Ag News

GFB among ag groups urging retention of key tax policies


Posted on Sep 15, 2021 at 0:00 AM

Georgia Farm Bureau signed onto a letter to congressional leaders urging them to leave important tax policies in place as they draft legislation implementing President Biden’s “Build Back Better” agenda. The letter addresses four key tax provisions that make it possible for farmers and ranchers to survive and pass their businesses on to the next generation: estate taxes, stepped-up basis, 199A small business deduction and like-kind exchanges.

“The policies Congress enacts now will determine agricultural producers’ ability to secure affordable land to start or expand their operations,” the letter states. “Regardless of whether a business has already been passed down through multiple generations or is just starting out, the key to their longevity is a continued ability to transition when a family member or business partner dies. For this reason, we firmly believe the current federal estate tax code provisions must be maintained.”

These tools are as crucial as ever as the number of farmers and ranchers 65 and older outnumber those 35 and under by a four-to-one margin. More than 370 million acres are expected to change hands in the next two decades.

“As the economic backbone of nearly every county and rural community across the U.S., the importance of American agriculture and related industries cannot be overlooked,” the letter continues. “Farmers, ranchers, and family-owned agribusiness operators are responsible for producing the safe, affordable, and abundant food, fiber, and fuel supplies Americans enjoy every day. As the stewards of nearly 900 million acres of crop and rangeland, farmers and ranchers play an important role in terms of natural resource and land conservation. For agricultural producers, carrying on the legacy of our predecessors and setting the next generation up for success is critically important.”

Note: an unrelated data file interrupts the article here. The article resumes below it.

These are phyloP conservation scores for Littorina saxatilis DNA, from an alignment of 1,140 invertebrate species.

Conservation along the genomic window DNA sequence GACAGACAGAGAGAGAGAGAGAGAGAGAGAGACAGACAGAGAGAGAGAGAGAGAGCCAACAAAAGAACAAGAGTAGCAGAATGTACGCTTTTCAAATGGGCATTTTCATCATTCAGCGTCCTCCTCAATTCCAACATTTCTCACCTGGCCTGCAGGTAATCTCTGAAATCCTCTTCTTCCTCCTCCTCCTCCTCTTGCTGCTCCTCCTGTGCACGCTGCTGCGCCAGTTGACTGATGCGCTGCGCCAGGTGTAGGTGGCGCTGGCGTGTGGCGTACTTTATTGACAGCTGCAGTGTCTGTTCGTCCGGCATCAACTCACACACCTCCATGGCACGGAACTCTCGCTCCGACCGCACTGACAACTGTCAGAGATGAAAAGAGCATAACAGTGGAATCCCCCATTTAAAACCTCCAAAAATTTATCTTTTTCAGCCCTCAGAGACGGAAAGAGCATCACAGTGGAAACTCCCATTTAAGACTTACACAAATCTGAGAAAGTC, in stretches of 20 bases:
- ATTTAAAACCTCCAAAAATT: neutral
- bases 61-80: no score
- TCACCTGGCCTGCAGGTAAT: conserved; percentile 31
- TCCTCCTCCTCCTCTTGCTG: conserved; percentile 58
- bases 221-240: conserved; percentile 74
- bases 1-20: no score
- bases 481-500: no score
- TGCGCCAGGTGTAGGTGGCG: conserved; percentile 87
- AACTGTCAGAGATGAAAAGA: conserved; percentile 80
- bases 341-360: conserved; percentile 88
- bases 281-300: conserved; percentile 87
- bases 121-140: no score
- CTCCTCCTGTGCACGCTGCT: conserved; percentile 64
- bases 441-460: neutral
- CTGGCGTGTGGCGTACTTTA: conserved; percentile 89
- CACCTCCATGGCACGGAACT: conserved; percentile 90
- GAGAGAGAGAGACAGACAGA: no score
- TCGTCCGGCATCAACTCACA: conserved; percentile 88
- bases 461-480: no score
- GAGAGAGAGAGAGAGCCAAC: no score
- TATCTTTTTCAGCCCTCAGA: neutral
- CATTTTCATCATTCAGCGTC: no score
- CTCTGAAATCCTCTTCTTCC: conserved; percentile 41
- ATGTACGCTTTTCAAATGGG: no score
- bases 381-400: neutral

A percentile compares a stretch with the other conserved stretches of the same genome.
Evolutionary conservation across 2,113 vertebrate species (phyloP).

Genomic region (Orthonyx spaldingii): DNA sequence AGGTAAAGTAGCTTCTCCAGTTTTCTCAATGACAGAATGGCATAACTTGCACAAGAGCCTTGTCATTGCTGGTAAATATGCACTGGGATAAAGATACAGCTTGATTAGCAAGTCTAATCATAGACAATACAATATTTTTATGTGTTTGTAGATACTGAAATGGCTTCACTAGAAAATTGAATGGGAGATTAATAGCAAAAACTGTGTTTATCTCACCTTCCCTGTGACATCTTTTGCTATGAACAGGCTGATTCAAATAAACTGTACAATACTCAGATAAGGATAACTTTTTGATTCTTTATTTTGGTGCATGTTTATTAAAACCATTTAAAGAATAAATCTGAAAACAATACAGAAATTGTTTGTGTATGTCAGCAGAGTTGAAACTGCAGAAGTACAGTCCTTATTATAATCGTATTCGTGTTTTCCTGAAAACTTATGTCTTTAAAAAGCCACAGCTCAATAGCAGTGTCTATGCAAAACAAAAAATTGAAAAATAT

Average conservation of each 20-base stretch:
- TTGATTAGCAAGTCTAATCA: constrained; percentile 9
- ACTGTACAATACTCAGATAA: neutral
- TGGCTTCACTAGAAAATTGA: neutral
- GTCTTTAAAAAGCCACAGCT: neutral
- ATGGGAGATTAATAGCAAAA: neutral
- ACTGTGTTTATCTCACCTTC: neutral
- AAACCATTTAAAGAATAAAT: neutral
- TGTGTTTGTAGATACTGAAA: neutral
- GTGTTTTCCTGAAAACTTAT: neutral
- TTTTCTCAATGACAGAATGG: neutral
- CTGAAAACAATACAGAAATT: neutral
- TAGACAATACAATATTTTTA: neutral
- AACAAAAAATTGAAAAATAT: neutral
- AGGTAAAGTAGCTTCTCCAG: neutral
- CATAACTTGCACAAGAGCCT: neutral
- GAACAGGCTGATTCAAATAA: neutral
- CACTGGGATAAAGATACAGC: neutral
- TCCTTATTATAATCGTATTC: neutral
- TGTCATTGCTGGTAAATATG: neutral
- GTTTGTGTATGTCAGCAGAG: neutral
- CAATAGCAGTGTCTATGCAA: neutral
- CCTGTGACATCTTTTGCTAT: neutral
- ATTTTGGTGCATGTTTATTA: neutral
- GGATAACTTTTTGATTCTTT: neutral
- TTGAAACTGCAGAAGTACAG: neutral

The American Farm Bureau Federation, 45 other state Farm Bureaus and  280 organizations representing family-owned agribusinesses, signed onto the letter. In addition to GFB, other Georgia ag organizations that signed the letter include the: Georgia Agribusiness Council, Georgia Cattlemen’s Association, Georgia Corn Growers Association, Georgia Cotton Commission, Georgia Green Industry Association, Georgia Milk Producers, Inc., and the Georgia/Florida Soybean Association.

In a separate letter, AFBF President Zippy Duvall expressed to House and Senate leaders concerns about the overall price tag, proposed tax increases and limited opportunity for stakeholders to engage with lawmakers. Duvall pointed out proposed changes to the treatment of capital gains (capital gains imposed at death, capital gains treated as normal income, raising the top rate to 39.6%, etc.), the elimination of the 199A small business deduction for which 98% of farms and ranches are eligible, the proposal to cap deferral of gains from 1031 like-kind exchanges, or imposing a methane tax or a carbon border adjustment tax.

“Despite all claims to the contrary, these tax increases will have a disproportionate impact on American family farms, stifle economic growth and rural prosperity and could lead to further consolidation across the agricultural sector putting multi-generational family farms in jeopardy,” Duvall wrote.

To read the AFBF letter in its entirety, click here.

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